It’s no secret that Britain is a country divided. The last two years have seen hate crime rates swell in the wake of a Brexit victory driven by thinly-veiled racism and a breach of electoral law. Statistics trickled out and soon solidified stereotypes.
Brexiteers were classified as older, uneducated white people driven by nationalism and anger against right-wing voters; on the other hand, Remainers were described as millennial, university-educated liberals out of touch with the political landscape outside of London.
The referendum was about so much more than the EU: it was about division between different races, locations, age groups and class demographics.
The same can be said of last weekend’s historic Put it to the People March, which saw protestors – although probably not a million of them – flood the streets of London to call for the revocation of Article 50.
Reports have described it as “polite”, which also applies to the “protest placards” which have since gone viral. Some boasted about their grammatical correctness (a clear dig at “uneducated” Leave voters); others bemoaned the potential loss of pet passports, whereas some just bitched about halloumi and Gucci becoming more expensive.
Even if some of them were tongue-in-cheek, none of this did anything to dispel the caricature of Remainers as white, middle-class, London-based liberals more concerned with their skiing holidays than the crippling effects of austerity.
Arguably, the most telling placard was brandished by a woman who “doesn’t usually make a fuss”, but felt compelled to campaign against Article 50.
White, middle-class Britons are taking to the streets now that their free movement could be curtailed, but where is this energy when workers are striking in protest of pay exploitation? When people of colour are calling for an end to police brutality? When queer people are raising awareness of the migrants being deported to countries which criminalise their existence?
The overarching message was that politeness and protest don’t mix, but the idea that some of us can turn a blind eye to injustice is steeped in privilege.
Sadiq Khan said it best when he explained that “nobody voted to be poorer.” Leave politicians lied and made unrealistic promises which have collapsed over the last two years; as a result, Brexit looks set to create even more acute economic instability.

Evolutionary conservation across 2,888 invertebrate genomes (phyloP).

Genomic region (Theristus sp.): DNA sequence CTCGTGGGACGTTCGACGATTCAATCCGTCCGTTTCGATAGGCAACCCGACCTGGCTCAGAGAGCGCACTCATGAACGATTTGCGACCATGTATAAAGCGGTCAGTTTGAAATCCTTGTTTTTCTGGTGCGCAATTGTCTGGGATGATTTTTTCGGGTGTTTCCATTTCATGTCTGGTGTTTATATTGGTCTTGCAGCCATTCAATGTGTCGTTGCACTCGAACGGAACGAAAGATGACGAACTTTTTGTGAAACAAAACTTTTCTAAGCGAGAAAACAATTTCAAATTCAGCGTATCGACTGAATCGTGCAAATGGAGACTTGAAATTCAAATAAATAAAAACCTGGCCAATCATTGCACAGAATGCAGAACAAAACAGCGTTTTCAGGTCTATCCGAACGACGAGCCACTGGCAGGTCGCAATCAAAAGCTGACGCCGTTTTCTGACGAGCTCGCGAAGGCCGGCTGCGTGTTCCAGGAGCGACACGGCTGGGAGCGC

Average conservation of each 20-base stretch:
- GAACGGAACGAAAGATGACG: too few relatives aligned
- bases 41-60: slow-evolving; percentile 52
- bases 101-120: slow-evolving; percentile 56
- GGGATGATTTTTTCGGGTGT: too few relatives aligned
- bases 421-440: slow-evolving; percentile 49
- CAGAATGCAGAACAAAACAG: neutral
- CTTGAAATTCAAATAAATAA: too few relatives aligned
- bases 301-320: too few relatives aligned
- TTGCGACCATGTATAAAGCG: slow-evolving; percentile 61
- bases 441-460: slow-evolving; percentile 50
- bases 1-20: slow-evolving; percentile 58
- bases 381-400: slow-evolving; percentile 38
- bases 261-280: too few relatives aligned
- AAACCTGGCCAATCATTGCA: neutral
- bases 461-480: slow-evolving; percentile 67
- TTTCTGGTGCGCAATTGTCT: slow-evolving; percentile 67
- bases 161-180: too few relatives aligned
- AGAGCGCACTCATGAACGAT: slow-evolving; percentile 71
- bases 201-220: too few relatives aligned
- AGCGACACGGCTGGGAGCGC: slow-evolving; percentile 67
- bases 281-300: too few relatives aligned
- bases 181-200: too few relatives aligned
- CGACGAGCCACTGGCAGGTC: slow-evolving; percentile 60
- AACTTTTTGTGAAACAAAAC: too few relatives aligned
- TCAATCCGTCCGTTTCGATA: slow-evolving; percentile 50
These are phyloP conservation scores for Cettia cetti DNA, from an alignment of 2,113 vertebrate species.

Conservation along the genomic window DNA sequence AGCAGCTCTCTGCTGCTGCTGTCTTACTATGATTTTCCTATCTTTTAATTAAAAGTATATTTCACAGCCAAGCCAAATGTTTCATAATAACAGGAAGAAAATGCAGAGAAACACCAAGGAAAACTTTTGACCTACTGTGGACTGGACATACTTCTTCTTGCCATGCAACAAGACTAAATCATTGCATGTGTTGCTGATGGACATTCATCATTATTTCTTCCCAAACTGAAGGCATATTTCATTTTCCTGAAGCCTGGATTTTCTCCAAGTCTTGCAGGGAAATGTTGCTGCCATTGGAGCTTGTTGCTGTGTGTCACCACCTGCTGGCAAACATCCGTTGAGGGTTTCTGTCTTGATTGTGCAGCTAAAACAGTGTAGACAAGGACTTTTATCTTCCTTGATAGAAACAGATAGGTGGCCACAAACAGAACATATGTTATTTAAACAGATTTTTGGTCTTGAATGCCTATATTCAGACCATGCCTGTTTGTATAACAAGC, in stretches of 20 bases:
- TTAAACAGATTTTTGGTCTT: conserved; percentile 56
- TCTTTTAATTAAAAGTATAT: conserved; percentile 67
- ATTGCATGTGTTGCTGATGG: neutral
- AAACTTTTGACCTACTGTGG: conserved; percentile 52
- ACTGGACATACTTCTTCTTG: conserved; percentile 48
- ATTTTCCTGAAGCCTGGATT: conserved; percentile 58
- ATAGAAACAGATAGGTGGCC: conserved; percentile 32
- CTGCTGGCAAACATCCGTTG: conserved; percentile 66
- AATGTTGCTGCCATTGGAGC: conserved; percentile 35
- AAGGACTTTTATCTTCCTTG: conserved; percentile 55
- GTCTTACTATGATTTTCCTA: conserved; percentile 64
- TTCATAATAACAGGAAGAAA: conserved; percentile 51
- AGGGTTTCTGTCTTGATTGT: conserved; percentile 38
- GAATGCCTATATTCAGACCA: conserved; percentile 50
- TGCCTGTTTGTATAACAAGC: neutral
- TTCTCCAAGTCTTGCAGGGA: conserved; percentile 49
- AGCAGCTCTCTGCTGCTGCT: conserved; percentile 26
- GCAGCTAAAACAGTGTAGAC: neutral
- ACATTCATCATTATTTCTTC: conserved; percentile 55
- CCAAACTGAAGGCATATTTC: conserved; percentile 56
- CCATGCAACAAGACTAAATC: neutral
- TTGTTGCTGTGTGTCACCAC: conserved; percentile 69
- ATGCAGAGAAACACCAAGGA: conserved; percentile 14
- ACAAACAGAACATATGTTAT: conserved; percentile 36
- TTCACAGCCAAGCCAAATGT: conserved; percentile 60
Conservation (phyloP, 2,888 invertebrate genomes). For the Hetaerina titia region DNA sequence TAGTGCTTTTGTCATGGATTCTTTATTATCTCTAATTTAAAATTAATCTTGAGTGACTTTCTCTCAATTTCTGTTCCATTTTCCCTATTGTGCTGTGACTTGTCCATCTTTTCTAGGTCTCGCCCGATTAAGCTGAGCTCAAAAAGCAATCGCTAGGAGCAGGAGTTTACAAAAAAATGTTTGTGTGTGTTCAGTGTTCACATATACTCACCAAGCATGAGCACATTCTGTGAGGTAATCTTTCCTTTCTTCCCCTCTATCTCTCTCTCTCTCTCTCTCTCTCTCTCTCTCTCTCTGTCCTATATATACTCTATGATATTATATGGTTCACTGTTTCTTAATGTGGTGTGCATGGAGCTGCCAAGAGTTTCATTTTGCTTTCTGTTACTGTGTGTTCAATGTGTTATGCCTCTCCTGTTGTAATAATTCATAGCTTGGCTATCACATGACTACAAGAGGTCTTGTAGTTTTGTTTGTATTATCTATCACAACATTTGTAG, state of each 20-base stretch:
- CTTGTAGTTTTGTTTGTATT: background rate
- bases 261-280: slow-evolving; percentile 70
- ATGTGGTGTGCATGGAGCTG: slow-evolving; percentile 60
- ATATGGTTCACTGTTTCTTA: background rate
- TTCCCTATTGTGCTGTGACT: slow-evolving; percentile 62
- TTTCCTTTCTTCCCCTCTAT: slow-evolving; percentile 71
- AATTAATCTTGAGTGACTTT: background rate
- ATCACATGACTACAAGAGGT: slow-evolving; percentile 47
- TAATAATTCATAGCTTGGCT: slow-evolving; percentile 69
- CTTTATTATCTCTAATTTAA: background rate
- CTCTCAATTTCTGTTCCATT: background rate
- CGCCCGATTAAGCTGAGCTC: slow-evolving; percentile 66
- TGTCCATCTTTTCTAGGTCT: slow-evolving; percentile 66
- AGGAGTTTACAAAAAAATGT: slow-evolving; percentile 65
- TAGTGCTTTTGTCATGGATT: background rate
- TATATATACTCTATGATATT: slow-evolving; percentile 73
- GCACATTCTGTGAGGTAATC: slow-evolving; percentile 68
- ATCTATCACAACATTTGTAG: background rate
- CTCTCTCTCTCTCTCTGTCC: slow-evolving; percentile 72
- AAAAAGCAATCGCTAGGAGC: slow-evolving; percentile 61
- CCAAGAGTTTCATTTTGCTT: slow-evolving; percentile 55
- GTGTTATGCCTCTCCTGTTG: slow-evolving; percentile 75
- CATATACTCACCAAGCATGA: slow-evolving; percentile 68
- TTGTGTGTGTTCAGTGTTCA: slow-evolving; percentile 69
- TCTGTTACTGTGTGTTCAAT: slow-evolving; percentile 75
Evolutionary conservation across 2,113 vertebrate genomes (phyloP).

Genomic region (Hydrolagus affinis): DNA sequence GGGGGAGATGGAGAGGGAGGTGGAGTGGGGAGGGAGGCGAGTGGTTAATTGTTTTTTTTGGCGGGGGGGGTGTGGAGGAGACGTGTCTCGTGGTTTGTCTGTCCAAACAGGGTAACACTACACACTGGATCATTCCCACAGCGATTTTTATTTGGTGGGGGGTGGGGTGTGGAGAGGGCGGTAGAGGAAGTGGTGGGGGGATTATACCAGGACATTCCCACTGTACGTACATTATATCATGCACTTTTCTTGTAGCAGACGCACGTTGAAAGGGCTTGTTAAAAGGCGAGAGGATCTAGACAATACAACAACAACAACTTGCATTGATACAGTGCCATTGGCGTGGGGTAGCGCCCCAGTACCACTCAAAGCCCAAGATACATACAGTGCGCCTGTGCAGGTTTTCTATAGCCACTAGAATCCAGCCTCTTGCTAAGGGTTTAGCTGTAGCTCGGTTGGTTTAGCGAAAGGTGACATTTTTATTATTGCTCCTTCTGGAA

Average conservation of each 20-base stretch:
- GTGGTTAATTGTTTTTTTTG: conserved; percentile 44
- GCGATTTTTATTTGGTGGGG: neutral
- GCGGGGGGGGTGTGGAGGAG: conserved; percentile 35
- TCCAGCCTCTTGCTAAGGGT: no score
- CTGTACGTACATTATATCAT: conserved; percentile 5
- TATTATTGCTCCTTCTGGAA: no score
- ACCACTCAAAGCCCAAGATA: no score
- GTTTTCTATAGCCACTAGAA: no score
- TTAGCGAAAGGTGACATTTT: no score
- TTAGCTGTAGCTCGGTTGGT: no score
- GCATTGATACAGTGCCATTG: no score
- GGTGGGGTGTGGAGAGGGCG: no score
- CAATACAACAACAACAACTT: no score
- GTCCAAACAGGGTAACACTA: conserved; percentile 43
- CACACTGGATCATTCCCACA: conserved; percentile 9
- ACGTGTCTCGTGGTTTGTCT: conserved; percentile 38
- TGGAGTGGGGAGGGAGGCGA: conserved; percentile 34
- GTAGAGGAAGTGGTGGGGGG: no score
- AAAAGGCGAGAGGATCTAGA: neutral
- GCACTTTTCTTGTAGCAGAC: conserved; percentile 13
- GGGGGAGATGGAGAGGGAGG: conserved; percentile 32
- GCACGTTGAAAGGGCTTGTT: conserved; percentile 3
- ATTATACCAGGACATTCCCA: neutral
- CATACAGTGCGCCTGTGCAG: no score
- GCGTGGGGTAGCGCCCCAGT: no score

Women already shoulder the burden of austerity measures, and as it stands, our rates of in-work poverty are rising faster than employment can match them. Disgusting numbers of families are being forced to turn to food banks, and yet Tory MPs like Dominic Raab sit back comfortably and claim that these are people with occasional “cashflow problems” as opposed to victims of lethal income inequality.
Working class people are being trodden underfoot. But to understand the extent of this marginalisation we need to stop focussing solely on the “white working classes” and understand that immigrants can be working class, that people of colour can be working class – and that the stereotype of the white, working class Leave voter leaves no room for discussions of how racism and classism intersect.
This is especially true outside of the capital city; it’s been said that people of all descriptions, especially those in “forgotten areas”, feel ignored outside of London.
Other valid concerns were that resources are being strangled and cuts are claiming lives (hence the infamous £350million NHS pledge being so popular), but these conversations were drowned out by anti-immigrant rhetoric.
As for working class Remainers of all age groups and ethnicities, their voices have been sidelined because they’re inconvenient; they don’t fit Brexit stereotypes, and therefore mainstream media disengages with them.
But we need to talk about working-class Remainers. I was raised on a council estate in South Yorkshire by a single mum who voted to Remain, and although I’ve seen anecdotal evidence of the generational gap being true, I didn’t see myself or my local, Remain-voting community represented last weekend.
Why? It’s simple: working-class Remainers across the country have got more pressing things to do than pay extortionate train fares to commute to London for a rally.
The most marginalised among us have the most to lose if we crash out without a deal, but they don’t have the luxury of amplifying their concerns as loudly as the Remainers worried about the price hike in halloumi, or the harrowing injustice of fluffy dogs losing their annual skiing holiday. Brexit has been gentrified.
Whether or not Article 50 is revoked, there’s a rift in this country which needs to be healed. Constant reliance on “us vs them” rhetoric is stripping issues of their political nuance; it’s masking vital concerns like the government’s reluctance to engage with working-class communities, the threat of worsening income inequality and the xenophobia which Brexit has only served to amplify.
There’s no easy solution, but these debates are about more than pet passports and imported cheeses. For the most vulnerable amongst us, they’re literally a matter of life and death.
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